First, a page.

Short-Circuit Boolean Expressions

Sometimes you know that something is true without taking the time to figure out all of the details. For instance, if someone says to you, "I will go out for a run if the sun is shining or ...", it doesn't really matter what comes after the OR — as long as you know the sun is shining. A Java program does the same thing. It can often figure out if an expression will be true or false without evaluating the entire expression. It takes a short-cut, called "short-circuit evaluation," to arrive at the same answer.

Opportunities for short-circuit evalution are apparent from the truth tables examined in the previous lab exercise. When two expressions are joined by OR (||), if the first one is true, the answer will always be true. When two expressions are joined by AND (&&), if the first one is false, the answer will aways be false. It doesn't matter what the second expression is and hence, it doesn't need to be evaluated.

 || true false true true true false true false
 && true false true true false false false false

Open project.jpr, found in the Booleans folder that you downloaded earlier. The main method contains

public static void main(String[] args)
{  ShortCircuitTest sct = new ShortCircuitTest();

if (sct.isTrue("left") && sct.isTrue("right"))
{  System.out.println("Expression is true.");
} else
{  System.out.println("Expression is false.");
}
System.out.println("All done.");
}

isTrue is a predicate that always returns true. This is pretty useless except that it also prints out it's argument, "left" or "right", when it is called. We can use this to understand short-circuit evaluation more thoroughly. The definition of isTrue is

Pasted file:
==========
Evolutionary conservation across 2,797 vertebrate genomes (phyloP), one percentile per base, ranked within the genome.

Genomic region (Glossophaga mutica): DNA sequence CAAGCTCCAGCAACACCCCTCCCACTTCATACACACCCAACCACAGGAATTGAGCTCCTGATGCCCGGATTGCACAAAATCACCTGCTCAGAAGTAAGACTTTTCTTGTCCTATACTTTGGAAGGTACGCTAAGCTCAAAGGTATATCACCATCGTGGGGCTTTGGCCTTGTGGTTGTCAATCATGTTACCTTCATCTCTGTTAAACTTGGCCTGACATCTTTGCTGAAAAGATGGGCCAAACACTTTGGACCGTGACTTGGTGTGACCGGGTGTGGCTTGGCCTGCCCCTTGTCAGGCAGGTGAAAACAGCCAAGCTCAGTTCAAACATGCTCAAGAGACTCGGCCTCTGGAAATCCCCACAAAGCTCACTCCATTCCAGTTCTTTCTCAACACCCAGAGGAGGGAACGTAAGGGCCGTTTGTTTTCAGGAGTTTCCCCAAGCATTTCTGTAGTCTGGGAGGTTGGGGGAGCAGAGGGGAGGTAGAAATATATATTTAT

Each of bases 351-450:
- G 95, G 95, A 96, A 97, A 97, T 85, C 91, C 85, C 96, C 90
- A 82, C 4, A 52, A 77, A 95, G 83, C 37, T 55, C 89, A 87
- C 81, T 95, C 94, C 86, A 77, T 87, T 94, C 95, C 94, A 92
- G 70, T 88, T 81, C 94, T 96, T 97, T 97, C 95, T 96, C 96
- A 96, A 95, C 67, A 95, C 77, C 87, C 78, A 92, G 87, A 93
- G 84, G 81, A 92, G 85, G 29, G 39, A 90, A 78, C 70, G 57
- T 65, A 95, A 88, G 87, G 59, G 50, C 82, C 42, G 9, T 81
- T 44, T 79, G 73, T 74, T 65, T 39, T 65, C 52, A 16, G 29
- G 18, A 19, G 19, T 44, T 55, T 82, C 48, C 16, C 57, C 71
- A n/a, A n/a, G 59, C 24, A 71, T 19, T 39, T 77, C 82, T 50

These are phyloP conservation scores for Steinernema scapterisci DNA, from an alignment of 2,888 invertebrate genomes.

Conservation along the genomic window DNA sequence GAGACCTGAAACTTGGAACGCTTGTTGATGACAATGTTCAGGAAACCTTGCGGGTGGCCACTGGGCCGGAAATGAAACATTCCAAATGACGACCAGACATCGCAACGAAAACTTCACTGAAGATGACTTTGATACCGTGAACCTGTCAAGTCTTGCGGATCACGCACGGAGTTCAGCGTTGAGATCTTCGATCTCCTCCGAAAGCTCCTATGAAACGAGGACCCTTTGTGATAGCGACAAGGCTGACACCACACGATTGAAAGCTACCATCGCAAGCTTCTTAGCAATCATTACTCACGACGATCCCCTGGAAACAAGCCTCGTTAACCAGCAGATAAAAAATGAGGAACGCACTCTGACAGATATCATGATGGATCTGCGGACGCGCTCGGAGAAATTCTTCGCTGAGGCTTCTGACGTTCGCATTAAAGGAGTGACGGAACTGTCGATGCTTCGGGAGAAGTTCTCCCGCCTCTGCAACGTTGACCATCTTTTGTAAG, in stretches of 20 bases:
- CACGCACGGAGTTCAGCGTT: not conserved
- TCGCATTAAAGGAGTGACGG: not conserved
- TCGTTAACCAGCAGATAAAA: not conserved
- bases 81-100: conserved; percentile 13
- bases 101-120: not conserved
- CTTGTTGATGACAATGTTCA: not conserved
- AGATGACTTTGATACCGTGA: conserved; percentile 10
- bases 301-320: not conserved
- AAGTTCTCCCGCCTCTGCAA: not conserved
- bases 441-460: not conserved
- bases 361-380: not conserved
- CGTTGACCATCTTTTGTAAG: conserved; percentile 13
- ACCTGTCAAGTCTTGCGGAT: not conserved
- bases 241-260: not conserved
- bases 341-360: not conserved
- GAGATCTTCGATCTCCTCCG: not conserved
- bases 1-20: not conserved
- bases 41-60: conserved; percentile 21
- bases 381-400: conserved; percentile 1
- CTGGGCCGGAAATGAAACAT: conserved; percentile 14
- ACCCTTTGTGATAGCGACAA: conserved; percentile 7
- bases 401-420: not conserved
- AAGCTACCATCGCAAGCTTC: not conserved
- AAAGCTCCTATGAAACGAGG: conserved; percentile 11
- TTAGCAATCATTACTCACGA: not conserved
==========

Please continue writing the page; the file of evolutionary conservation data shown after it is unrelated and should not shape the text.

public boolean isTrue(String msg)
{  System.out.println("in isTrue   (arg = '" + msg + "')");
return true;
}

When this program is run (do it!), it prints out

in isTrue (arg = 'left')
in isTrue (arg = 'right')
Expression is true.
All done.

This shows that to evaluate the if statement, both the expression on the left of the && and the expression on the right were evaluated.

Now change the left-most isTrue to isFalse in the if statement. It should now read

if(sct.isFalse("left") && sct.isTrue("right"))
Run the program. What is the output?

Explain the number of lines of output.

Which of the following conditions will result in only a single line of output? (Note: The code always prints out a line that starts with “Expression is...” and another that says “All done.” Ignore them when counting lines of output.)

isTrue("left") || isTrue("right")

isFalse("left") || isTrue("right")

isTrue("left") || isFalse("right")

isFalse("left") || isFalse("right")

Using Short-Circuit Evaluation

Add the following code to the end of the main method, along with import java.util.ArrayList; at the beginning of the file:

ArrayList aList = new ArrayList();

// find first position containing "Java"
int pos = 0;
while (!aList.get(pos).equals("Java"))  // while we haven't found "Java"
{  pos++;
}
System.out.println("'Java' is at position " + pos);

Run the program. It should print out “'Java' is at position 2.” Now, remove both lines adding “Java” to the ArrayList. Re-run the program. You'll get a nasty exception because the while loop tried to access an invalid position in the ArrayList. The while loop should only continue if we haven't yet found the string we're looking for AND we haven't reached the end of the ArrayList.

Do the following:

1. Replace the last line with
if (pos < aList.size())
{  System.out.println("'Java' is at position " + pos);
} else
{  System.out.println("'Java' is not in the ArrayList.");
}

2. Change the test for the while loop so that if pos is beyond the end of the ArrayList, the test for equality with “Java” is not performed because of short-circuit evaluation. (Hint: Your new test should also use the size method.)